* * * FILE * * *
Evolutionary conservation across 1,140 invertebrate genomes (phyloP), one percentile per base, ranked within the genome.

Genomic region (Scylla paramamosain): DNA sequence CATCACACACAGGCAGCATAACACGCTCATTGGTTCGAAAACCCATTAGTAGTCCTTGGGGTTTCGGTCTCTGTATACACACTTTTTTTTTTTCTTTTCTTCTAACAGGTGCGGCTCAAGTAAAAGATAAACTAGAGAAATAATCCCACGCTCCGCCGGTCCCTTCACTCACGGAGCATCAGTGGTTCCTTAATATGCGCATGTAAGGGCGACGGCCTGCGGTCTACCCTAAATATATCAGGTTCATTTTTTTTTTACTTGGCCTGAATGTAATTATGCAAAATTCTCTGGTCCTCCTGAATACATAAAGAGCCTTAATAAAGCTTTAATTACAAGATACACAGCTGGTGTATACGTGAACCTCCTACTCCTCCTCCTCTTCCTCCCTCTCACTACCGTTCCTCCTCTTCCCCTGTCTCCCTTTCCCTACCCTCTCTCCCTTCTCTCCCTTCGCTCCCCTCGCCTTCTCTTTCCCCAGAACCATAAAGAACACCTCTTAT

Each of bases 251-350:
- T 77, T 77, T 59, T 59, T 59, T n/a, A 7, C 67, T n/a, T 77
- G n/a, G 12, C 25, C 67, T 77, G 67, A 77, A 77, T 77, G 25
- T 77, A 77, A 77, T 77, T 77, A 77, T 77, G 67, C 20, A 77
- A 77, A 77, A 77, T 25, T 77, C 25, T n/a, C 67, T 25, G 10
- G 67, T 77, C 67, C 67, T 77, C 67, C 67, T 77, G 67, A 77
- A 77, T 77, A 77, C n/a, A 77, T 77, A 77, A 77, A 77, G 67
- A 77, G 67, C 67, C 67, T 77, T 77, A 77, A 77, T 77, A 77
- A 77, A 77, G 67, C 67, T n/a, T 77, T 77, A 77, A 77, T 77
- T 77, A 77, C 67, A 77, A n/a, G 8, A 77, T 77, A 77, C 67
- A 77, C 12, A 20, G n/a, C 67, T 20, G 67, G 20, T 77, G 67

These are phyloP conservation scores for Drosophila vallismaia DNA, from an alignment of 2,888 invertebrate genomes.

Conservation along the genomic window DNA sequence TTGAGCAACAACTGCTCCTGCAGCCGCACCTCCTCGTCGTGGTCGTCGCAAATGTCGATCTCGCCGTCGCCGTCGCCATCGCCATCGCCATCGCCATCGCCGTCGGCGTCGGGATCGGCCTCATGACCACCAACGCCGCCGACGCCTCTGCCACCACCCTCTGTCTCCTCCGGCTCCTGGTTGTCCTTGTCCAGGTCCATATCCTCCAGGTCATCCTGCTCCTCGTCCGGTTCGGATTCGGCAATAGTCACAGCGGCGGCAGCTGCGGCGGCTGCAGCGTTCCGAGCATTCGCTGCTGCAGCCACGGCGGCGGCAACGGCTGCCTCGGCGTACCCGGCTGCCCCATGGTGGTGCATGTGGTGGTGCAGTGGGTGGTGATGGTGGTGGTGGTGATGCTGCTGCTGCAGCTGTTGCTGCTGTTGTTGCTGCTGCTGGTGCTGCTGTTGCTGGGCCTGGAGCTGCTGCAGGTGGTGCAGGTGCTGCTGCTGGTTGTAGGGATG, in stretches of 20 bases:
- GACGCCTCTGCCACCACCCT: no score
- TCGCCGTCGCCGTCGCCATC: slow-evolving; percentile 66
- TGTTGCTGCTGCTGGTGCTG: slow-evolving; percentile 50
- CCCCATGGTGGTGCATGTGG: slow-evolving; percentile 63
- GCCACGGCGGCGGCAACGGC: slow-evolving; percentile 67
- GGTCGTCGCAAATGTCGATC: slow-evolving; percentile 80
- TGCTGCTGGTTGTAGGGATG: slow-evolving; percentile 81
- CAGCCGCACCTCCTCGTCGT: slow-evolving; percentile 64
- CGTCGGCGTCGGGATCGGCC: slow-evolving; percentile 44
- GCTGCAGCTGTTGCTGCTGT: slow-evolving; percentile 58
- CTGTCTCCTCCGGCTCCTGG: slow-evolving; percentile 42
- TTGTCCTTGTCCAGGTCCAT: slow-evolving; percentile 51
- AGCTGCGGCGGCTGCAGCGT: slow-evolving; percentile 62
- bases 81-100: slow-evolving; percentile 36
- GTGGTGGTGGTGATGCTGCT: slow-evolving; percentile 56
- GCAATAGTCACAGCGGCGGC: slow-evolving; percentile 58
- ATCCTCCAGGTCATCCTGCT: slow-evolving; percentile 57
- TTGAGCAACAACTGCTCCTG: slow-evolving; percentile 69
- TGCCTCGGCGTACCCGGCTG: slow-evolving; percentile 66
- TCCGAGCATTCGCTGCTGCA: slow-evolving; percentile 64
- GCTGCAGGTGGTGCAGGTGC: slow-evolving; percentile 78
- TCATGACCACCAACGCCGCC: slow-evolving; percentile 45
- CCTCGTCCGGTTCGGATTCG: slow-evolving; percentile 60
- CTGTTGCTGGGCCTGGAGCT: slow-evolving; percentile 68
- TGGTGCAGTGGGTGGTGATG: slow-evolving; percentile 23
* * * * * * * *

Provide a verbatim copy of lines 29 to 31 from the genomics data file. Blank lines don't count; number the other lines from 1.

- bases 81-100: slow-evolving; percentile 36
- GTGGTGGTGGTGATGCTGCT: slow-evolving; percentile 56
- GCAATAGTCACAGCGGCGGC: slow-evolving; percentile 58